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I noticed that my Mom never uses soap after using the restroom, just rinses her hands under water.... on the opposite side I usually scrub up like I going to perform surgery.... we each have our own habits. I have no idea what Dad does, maybe I don't want to know.

I was wondering if those who don't wash their hands would like using a pump bottle of "hand sanitizer".... tell them it makes their hands feel so good. It's better than not doing anything after using the bathroom.

My significant other uses the kitchen sink to wash his hands, apparently something he did since childhood..... occasionally I will ask him if the bathroom sink needs repair as a hint to use the sink in there since he was already in that room ;] It's hard to break childhood habits.... [sigh].
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nhmon36, you are correct about the flushable wipes need to be tossed and not flushed. For those who have someone that uses them more frequently then normal, I wonder if a diaper pail would work?

I also use those flushable wipes on my over-weight cat who cannot get to her back and other spots she needs while washing herself.
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I can tell you from personal experience, that flushing a Male Guard disposable pad down the toilet will very definitely clog it up! I have never had a problem with flushable wipes, either personally or used by my husband or mother. However, even the package warns against flushing many at once. I fear that is what some persons with dementia might do.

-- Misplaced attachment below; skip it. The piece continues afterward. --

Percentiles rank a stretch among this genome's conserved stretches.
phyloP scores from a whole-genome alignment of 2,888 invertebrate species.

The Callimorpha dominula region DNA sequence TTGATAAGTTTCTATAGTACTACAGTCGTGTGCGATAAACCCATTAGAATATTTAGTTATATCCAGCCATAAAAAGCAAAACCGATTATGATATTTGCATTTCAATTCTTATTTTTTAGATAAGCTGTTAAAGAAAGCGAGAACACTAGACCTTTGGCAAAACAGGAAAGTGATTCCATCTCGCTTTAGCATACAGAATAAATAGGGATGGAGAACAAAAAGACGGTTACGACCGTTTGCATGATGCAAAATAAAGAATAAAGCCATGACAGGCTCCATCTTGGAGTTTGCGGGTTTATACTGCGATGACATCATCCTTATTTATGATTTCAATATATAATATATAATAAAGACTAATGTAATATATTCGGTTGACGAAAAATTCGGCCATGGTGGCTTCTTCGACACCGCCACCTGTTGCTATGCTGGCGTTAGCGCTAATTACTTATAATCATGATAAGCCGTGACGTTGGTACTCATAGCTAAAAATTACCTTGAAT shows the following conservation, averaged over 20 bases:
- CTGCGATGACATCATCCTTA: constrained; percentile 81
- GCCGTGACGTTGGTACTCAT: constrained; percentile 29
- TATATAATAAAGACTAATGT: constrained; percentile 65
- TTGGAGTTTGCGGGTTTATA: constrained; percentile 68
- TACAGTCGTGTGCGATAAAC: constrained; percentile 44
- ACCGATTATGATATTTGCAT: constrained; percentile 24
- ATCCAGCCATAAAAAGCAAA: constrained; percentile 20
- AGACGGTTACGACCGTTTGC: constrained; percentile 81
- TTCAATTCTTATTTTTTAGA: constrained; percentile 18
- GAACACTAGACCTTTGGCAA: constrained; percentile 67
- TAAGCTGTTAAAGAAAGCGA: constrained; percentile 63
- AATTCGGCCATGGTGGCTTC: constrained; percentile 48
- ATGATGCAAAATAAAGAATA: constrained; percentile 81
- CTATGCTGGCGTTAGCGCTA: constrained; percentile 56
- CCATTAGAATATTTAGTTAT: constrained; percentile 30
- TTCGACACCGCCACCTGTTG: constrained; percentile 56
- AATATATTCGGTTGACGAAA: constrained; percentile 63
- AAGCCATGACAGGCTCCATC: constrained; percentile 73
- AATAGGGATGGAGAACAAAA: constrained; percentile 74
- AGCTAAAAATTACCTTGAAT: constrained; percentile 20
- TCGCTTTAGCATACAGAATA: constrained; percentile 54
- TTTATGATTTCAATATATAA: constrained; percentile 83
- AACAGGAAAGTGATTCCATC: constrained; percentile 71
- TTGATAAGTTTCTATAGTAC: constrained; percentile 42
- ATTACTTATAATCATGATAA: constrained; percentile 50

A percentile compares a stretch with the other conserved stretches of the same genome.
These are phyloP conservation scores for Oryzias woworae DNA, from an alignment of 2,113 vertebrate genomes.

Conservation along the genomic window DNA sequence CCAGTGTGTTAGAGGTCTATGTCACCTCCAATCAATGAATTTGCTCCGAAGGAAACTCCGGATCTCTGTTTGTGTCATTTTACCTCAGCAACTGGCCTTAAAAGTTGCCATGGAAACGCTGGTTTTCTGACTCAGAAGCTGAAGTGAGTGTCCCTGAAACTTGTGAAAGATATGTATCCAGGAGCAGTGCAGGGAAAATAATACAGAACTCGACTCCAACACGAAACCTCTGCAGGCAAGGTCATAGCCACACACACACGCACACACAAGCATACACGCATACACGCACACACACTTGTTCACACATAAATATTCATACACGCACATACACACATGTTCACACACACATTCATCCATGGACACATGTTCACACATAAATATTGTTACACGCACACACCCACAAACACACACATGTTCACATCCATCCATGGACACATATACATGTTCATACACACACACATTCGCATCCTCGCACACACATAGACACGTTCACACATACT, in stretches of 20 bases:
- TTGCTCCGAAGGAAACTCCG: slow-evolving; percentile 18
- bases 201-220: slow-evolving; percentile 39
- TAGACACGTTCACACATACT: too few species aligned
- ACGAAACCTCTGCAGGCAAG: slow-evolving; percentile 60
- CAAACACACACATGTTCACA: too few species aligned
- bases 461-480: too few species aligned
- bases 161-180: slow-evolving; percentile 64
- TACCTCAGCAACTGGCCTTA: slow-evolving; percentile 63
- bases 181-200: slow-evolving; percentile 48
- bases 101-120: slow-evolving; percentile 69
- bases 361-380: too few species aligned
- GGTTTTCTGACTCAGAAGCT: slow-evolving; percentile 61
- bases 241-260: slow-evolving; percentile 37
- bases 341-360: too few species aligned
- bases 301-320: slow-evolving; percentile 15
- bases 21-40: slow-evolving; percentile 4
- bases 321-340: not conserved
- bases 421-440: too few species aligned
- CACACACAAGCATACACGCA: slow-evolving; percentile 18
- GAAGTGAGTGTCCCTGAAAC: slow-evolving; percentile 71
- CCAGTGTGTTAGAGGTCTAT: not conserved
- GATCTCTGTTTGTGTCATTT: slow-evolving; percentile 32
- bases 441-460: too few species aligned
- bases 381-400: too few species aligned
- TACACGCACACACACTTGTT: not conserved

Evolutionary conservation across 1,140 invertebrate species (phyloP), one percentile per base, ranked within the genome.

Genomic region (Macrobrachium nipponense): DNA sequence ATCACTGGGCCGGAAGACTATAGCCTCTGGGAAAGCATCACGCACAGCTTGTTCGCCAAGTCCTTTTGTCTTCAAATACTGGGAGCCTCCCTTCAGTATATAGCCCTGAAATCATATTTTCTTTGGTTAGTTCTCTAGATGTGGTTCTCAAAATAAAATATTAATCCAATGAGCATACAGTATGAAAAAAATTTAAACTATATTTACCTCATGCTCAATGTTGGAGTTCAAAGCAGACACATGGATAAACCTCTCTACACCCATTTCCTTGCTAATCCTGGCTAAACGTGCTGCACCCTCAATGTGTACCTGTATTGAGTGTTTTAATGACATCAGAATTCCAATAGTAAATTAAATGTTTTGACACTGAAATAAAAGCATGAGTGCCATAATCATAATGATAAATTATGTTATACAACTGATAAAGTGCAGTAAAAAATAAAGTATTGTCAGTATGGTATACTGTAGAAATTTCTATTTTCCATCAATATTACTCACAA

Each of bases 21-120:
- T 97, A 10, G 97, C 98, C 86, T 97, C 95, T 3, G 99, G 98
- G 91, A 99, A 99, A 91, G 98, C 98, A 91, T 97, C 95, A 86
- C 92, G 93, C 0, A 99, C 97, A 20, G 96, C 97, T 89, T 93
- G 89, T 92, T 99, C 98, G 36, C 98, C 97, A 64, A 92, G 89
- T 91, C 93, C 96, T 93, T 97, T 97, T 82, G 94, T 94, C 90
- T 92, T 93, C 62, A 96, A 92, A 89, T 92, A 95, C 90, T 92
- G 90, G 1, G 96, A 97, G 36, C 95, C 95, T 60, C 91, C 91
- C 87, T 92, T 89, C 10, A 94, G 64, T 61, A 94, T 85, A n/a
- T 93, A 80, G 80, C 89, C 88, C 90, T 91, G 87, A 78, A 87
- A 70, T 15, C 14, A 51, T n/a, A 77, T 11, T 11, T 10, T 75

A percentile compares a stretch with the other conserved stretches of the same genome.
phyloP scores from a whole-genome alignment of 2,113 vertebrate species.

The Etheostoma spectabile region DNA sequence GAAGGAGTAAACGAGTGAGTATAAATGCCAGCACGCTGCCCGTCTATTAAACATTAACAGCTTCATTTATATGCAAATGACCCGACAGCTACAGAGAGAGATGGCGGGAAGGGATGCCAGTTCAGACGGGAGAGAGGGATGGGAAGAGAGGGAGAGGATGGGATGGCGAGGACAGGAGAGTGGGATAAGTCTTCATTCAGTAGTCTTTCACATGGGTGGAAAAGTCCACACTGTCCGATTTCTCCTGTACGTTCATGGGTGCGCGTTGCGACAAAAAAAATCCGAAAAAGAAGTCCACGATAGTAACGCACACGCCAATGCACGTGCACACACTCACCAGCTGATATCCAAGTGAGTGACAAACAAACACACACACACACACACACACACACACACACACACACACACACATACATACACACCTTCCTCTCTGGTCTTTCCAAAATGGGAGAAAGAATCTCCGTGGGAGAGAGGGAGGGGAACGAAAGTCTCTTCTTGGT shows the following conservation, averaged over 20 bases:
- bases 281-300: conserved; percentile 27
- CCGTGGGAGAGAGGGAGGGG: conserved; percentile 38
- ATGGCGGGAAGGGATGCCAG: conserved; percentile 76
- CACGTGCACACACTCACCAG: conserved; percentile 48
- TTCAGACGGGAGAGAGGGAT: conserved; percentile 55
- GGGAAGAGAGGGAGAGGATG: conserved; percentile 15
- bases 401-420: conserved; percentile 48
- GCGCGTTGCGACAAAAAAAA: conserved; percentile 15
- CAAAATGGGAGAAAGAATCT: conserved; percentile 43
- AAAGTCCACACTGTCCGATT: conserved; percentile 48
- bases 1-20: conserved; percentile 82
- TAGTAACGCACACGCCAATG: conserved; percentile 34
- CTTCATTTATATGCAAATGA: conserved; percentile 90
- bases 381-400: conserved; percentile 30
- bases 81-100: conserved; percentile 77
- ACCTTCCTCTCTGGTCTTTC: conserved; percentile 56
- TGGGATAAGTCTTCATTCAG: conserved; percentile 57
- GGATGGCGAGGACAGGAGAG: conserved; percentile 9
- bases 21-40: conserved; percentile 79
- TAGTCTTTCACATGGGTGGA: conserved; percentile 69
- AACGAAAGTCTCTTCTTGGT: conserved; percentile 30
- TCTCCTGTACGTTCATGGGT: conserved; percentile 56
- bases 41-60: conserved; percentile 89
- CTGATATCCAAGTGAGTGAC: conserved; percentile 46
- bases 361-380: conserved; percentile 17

My mother (93, dementia, severe arthritis) stayed with me this weekend. I noticed that she did not wash her hands after using the toilet. If I reminded her she did a very brief and inadequate job. I also could tell that it was very painful to stand at the bathroom sink, especially after the effort of getting herself down and up from the toilet.

This bothers me because she touches a lot of surfaces! Her walk from the bathroom to her chair is a straight shot she can make using the walker and not touching anything else. By the end of her visit I was handing her a Wet One for her hands as soon as she sat down in her chair. She did a much more thorough job of cleaning her hands while she sat comfortably. I think I will continue this practice on all future visits. (Or maybe I'll switch to bringing her a warm wet washcloth and a dry one as a towel. Anything she can do sitting in her chair, and before she starts touching things.)
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Lainy1, I am not sure how this fits into hygiene, but states have always (or at least for the decade I've been involved) had the ability and responsibility to recover some of their costs by claiming assets (in particular, the house) after the recipient died (with some allowances for the spouse to continue there, and some exceptions). This is not NEW with the affordable care act.